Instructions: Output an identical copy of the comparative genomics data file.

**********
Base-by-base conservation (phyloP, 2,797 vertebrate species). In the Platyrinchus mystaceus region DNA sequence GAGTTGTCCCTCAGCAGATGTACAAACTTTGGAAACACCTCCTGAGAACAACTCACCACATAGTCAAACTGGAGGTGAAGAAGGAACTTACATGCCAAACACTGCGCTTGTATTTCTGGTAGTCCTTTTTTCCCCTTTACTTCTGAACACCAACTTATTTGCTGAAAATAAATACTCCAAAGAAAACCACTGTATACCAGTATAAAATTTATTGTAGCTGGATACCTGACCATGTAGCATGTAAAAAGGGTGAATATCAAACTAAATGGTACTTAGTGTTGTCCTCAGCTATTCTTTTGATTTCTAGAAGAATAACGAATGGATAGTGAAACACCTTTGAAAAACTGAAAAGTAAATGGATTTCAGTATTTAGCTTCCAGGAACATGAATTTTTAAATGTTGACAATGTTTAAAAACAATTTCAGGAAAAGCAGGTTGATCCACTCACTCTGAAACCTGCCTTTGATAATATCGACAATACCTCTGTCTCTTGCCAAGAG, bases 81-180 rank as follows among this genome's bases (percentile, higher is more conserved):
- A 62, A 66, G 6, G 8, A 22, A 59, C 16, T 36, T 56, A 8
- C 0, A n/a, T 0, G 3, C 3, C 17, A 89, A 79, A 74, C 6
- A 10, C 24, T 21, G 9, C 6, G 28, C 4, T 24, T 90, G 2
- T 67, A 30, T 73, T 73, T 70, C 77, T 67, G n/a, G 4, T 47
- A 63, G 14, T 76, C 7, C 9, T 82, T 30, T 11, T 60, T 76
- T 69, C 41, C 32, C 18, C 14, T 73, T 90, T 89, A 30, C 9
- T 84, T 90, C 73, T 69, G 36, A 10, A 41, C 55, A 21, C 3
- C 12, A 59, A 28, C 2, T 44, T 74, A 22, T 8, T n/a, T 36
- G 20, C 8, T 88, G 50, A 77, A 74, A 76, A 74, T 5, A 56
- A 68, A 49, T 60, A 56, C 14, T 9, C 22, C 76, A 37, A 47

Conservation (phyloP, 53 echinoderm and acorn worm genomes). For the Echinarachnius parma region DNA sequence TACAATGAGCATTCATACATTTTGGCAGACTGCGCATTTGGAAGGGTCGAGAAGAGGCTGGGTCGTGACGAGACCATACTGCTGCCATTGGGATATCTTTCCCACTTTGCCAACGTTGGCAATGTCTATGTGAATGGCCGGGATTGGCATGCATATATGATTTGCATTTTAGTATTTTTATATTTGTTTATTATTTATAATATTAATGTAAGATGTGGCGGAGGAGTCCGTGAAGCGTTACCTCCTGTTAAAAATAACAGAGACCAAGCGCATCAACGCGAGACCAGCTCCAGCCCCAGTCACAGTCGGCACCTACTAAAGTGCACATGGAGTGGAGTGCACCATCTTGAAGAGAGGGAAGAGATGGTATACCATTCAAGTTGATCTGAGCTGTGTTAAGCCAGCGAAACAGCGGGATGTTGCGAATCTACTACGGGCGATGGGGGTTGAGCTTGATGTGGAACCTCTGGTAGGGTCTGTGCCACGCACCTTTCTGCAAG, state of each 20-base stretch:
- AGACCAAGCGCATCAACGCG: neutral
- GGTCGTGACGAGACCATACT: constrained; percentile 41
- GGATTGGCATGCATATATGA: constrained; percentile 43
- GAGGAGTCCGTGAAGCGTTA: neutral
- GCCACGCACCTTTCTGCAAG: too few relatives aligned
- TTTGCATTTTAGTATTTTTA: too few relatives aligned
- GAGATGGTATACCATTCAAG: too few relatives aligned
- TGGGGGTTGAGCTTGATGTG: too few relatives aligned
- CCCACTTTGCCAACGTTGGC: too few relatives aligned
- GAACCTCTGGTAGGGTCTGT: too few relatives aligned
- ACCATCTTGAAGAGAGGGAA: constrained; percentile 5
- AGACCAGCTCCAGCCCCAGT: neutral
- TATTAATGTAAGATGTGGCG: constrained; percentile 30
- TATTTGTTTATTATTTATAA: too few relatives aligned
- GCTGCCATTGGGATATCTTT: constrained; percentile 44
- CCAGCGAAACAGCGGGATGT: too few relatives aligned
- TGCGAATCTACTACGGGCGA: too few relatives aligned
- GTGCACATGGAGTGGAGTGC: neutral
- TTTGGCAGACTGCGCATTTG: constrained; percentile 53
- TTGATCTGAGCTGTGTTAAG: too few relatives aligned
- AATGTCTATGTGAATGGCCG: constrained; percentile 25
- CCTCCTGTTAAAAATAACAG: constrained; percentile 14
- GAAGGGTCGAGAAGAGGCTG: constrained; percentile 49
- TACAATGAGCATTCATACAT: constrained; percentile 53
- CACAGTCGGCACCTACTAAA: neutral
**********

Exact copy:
Base-by-base conservation (phyloP, 2,797 vertebrate species). In the Platyrinchus mystaceus region DNA sequence GAGTTGTCCCTCAGCAGATGTACAAACTTTGGAAACACCTCCTGAGAACAACTCACCACATAGTCAAACTGGAGGTGAAGAAGGAACTTACATGCCAAACACTGCGCTTGTATTTCTGGTAGTCCTTTTTTCCCCTTTACTTCTGAACACCAACTTATTTGCTGAAAATAAATACTCCAAAGAAAACCACTGTATACCAGTATAAAATTTATTGTAGCTGGATACCTGACCATGTAGCATGTAAAAAGGGTGAATATCAAACTAAATGGTACTTAGTGTTGTCCTCAGCTATTCTTTTGATTTCTAGAAGAATAACGAATGGATAGTGAAACACCTTTGAAAAACTGAAAAGTAAATGGATTTCAGTATTTAGCTTCCAGGAACATGAATTTTTAAATGTTGACAATGTTTAAAAACAATTTCAGGAAAAGCAGGTTGATCCACTCACTCTGAAACCTGCCTTTGATAATATCGACAATACCTCTGTCTCTTGCCAAGAG, bases 81-180 rank as follows among this genome's bases (percentile, higher is more conserved):
- A 62, A 66, G 6, G 8, A 22, A 59, C 16, T 36, T 56, A 8
- C 0, A n/a, T 0, G 3, C 3, C 17, A 89, A 79, A 74, C 6
- A 10, C 24, T 21, G 9, C 6, G 28, C 4, T 24, T 90, G 2
- T 67, A 30, T 73, T 73, T 70, C 77, T 67, G n/a, G 4, T 47
- A 63, G 14, T 76, C 7, C 9, T 82, T 30, T 11, T 60, T 76
- T 69, C 41, C 32, C 18, C 14, T 73, T 90, T 89, A 30, C 9
- T 84, T 90, C 73, T 69, G 36, A 10, A 41, C 55, A 21, C 3
- C 12, A 59, A 28, C 2, T 44, T 74, A 22, T 8, T n/a, T 36
- G 20, C 8, T 88, G 50, A 77, A 74, A 76, A 74, T 5, A 56
- A 68, A 49, T 60, A 56, C 14, T 9, C 22, C 76, A 37, A 47

Conservation (phyloP, 53 echinoderm and acorn worm genomes). For the Echinarachnius parma region DNA sequence TACAATGAGCATTCATACATTTTGGCAGACTGCGCATTTGGAAGGGTCGAGAAGAGGCTGGGTCGTGACGAGACCATACTGCTGCCATTGGGATATCTTTCCCACTTTGCCAACGTTGGCAATGTCTATGTGAATGGCCGGGATTGGCATGCATATATGATTTGCATTTTAGTATTTTTATATTTGTTTATTATTTATAATATTAATGTAAGATGTGGCGGAGGAGTCCGTGAAGCGTTACCTCCTGTTAAAAATAACAGAGACCAAGCGCATCAACGCGAGACCAGCTCCAGCCCCAGTCACAGTCGGCACCTACTAAAGTGCACATGGAGTGGAGTGCACCATCTTGAAGAGAGGGAAGAGATGGTATACCATTCAAGTTGATCTGAGCTGTGTTAAGCCAGCGAAACAGCGGGATGTTGCGAATCTACTACGGGCGATGGGGGTTGAGCTTGATGTGGAACCTCTGGTAGGGTCTGTGCCACGCACCTTTCTGCAAG, state of each 20-base stretch:
- AGACCAAGCGCATCAACGCG: neutral
- GGTCGTGACGAGACCATACT: constrained; percentile 41
- GGATTGGCATGCATATATGA: constrained; percentile 43
- GAGGAGTCCGTGAAGCGTTA: neutral
- GCCACGCACCTTTCTGCAAG: too few relatives aligned
- TTTGCATTTTAGTATTTTTA: too few relatives aligned
- GAGATGGTATACCATTCAAG: too few relatives aligned
- TGGGGGTTGAGCTTGATGTG: too few relatives aligned
- CCCACTTTGCCAACGTTGGC: too few relatives aligned
- GAACCTCTGGTAGGGTCTGT: too few relatives aligned
- ACCATCTTGAAGAGAGGGAA: constrained; percentile 5
- AGACCAGCTCCAGCCCCAGT: neutral
- TATTAATGTAAGATGTGGCG: constrained; percentile 30
- TATTTGTTTATTATTTATAA: too few relatives aligned
- GCTGCCATTGGGATATCTTT: constrained; percentile 44
- CCAGCGAAACAGCGGGATGT: too few relatives aligned
- TGCGAATCTACTACGGGCGA: too few relatives aligned
- GTGCACATGGAGTGGAGTGC: neutral
- TTTGGCAGACTGCGCATTTG: constrained; percentile 53
- TTGATCTGAGCTGTGTTAAG: too few relatives aligned
- AATGTCTATGTGAATGGCCG: constrained; percentile 25
- CCTCCTGTTAAAAATAACAG: constrained; percentile 14
- GAAGGGTCGAGAAGAGGCTG: constrained; percentile 49
- TACAATGAGCATTCATACAT: constrained; percentile 53
- CACAGTCGGCACCTACTAAA: neutral